Pixel Scroll 5/2/24 Gather Ye Pixels While Ye May, Scrolled Time Is Still A-Filing

(1) HOLY CATS! “Greta Gerwig’s Narnia Confirmed: Production Status & Everything We Know” at ScreenRant.

Acclaimed director Greta Gerwig has been tapped to helm a new reboot of The Chronicles of Narnia, and the upcoming film series is already beginning to take shape. Based on the beloved series of young adult novels by English writer C.S. Lewis, The Chronicles of Narnia is set within the fantastical realm of fantasy and magic and tells an epic tale of war and peace within the kingdom. The novels first began publishing in the 1950s, but it wasn’t until 2005’s The Lion, the Witch and the Wardrobe that Lewis’ vision arrived on the big screen for the first time….

… Even though little news has come regarding casting or a potential release date, Netflix’s Chronicles of Narnia is officially confirmed. Gerwig was attached in mid-2023, but the Netflix and Narnia timeline stretches back to 2018 when the streamer acquired the rights (via Rolling Stone). In the intervening years, Netflix made little mention of their Narnia aspirations until they landed Barbie director Greta Gerwig. The streamer’s long-term goals are also not known, as Gerwig has only signed on to direct the first two movies, which leaves five potential films on the table, assuming Netflix tackles all seven novels….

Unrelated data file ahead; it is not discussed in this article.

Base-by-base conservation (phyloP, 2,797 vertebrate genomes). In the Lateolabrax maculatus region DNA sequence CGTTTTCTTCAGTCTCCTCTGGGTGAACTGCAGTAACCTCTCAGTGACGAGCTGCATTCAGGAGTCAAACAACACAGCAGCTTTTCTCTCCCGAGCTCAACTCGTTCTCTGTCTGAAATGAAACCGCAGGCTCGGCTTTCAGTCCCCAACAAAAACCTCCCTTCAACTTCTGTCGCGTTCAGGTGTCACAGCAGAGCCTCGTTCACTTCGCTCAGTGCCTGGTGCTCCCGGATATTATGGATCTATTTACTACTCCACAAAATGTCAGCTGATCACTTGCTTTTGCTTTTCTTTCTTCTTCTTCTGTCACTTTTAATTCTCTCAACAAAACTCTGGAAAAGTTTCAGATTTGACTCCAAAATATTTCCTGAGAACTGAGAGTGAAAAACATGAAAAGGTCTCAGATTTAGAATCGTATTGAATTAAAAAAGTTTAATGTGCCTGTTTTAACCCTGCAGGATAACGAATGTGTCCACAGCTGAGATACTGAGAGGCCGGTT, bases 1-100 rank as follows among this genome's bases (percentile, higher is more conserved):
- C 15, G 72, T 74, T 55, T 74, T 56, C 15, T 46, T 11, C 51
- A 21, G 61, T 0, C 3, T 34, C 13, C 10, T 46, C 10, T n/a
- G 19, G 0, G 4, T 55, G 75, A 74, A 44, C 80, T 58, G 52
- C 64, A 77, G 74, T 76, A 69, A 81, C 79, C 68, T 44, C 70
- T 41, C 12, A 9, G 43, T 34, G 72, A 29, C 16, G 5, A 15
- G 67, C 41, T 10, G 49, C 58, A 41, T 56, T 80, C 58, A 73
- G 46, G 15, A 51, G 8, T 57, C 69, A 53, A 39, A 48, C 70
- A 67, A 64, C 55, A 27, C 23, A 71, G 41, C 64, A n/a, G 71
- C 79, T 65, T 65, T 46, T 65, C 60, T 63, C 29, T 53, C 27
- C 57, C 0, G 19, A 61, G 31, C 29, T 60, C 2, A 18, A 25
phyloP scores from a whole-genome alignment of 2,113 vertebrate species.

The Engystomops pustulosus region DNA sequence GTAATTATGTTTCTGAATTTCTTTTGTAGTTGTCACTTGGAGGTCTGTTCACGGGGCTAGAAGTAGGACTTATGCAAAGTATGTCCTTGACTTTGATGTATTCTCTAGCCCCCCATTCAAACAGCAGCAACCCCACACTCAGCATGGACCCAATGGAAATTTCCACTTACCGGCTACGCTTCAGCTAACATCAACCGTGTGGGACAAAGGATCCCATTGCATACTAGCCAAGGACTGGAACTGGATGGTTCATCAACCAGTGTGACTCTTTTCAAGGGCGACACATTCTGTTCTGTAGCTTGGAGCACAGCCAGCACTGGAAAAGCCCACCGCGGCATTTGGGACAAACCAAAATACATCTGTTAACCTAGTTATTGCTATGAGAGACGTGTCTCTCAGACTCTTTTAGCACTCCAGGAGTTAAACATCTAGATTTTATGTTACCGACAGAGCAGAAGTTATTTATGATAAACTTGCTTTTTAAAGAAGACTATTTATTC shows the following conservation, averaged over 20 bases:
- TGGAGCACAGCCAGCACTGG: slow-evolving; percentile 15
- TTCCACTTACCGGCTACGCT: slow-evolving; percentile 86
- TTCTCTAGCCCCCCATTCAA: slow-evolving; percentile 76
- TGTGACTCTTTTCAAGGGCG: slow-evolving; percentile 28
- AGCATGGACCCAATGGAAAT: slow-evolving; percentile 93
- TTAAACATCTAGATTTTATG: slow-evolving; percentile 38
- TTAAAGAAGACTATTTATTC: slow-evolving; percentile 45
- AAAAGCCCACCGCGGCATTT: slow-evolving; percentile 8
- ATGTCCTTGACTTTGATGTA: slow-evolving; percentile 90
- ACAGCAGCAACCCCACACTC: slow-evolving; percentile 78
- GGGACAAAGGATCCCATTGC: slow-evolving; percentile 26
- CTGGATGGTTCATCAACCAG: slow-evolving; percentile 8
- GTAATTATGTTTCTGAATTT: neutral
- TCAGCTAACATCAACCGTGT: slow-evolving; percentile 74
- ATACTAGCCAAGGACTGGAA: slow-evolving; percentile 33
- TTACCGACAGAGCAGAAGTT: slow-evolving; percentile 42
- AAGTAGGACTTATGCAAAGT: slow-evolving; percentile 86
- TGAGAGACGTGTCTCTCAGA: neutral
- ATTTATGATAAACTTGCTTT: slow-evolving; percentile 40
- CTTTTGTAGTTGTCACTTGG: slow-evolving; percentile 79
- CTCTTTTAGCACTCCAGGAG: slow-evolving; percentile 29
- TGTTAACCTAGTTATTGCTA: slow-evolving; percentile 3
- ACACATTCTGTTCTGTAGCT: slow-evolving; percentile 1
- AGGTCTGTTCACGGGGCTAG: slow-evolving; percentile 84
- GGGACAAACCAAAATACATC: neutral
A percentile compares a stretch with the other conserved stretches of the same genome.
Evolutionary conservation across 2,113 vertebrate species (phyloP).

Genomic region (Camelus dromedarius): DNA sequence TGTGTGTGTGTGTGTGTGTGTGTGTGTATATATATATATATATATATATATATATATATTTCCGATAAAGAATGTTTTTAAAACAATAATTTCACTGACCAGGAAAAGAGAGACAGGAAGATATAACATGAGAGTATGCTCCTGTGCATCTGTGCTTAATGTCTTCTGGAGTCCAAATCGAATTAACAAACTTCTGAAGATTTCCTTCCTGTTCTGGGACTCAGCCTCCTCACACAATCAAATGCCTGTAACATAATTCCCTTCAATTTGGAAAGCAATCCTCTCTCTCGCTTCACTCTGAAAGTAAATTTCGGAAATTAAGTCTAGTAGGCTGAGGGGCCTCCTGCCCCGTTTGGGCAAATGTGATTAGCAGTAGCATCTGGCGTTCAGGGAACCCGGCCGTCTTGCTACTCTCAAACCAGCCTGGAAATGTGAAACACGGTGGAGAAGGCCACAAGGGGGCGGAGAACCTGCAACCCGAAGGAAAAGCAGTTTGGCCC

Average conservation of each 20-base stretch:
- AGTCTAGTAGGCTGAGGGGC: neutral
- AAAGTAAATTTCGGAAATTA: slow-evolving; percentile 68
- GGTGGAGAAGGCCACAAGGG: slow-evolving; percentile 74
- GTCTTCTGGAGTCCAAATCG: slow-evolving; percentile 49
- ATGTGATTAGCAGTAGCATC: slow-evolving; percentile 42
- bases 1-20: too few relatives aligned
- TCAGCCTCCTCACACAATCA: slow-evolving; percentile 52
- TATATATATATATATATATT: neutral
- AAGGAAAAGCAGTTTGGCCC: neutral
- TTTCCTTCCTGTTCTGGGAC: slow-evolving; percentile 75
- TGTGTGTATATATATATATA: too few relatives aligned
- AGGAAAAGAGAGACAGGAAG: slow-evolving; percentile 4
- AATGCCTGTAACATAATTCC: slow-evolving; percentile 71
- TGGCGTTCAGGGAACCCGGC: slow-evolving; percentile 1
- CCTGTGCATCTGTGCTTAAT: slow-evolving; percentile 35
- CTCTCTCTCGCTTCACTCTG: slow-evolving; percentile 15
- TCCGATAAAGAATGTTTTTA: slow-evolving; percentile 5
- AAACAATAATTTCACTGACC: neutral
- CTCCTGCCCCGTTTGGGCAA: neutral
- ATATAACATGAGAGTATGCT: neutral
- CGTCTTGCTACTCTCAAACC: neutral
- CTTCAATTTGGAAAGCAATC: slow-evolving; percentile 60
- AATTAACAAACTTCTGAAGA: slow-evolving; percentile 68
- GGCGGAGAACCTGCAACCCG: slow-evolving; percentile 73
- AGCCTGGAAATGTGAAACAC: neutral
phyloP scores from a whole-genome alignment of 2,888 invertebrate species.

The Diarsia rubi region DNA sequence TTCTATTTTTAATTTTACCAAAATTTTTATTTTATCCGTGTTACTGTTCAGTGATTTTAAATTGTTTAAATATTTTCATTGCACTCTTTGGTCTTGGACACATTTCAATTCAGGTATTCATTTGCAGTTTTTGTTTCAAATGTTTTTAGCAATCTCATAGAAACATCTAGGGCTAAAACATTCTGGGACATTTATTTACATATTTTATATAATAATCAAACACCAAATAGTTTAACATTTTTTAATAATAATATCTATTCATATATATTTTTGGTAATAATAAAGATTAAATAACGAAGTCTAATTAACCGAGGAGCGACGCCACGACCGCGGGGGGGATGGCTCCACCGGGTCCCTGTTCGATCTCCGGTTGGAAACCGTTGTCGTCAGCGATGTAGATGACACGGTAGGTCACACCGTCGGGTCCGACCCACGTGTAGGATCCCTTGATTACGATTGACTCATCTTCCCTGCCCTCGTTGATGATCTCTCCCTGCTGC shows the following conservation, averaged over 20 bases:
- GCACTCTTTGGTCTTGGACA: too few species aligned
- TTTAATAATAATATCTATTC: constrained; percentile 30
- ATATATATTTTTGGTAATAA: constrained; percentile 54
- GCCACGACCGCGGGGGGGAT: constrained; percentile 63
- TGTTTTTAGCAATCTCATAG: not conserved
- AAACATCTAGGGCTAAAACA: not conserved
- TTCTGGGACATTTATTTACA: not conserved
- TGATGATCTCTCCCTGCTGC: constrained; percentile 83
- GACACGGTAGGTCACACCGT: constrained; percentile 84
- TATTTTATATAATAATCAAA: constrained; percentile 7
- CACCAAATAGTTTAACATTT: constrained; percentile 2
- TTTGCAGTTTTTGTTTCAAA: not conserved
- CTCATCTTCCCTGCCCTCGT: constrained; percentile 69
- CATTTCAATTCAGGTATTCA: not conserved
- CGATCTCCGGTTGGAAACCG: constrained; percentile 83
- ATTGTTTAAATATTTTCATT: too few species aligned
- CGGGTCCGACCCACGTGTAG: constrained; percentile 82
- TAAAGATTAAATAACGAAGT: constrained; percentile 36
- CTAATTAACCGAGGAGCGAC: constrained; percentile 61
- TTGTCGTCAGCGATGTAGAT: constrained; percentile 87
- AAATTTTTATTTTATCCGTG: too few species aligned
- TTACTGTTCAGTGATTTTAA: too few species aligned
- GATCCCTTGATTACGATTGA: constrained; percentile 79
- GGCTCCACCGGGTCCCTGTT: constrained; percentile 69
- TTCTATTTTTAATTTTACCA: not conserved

(2) BBC RADIO 4’S “UNCANNY”. [Item by SF Concatenation’s Jonathan Cowie.] We over here in Brit Cit do wonder about goings-on the other side of the Black Atlantic in the land of the Mega-Cities and the Cursed Earth. So it has been good that BBC Radio 4 has stepped up with a new series… The truth is out there, or some such…

From ghostly phantoms to UFOs, Danny Robins investigates real-life stories of paranormal encounters. So, are you Team Believer or Team Sceptic?

You can download the first programme here.

(3) BEST OF BRITISH. Ian Whates today posted the table of contents for Donna Scott’s The Best of British Science Fiction 2023.

  • Introduction – Donna Scott
  • Detonation Boulevard – Alastair Reynolds
  • Vermin Control – Tim Lees
  • Personal Satisfaction – Adrian Tchaikovsky
  • The Scent of Green – Ana Sun
  • Gauguin’s Questions – Stephen Baxter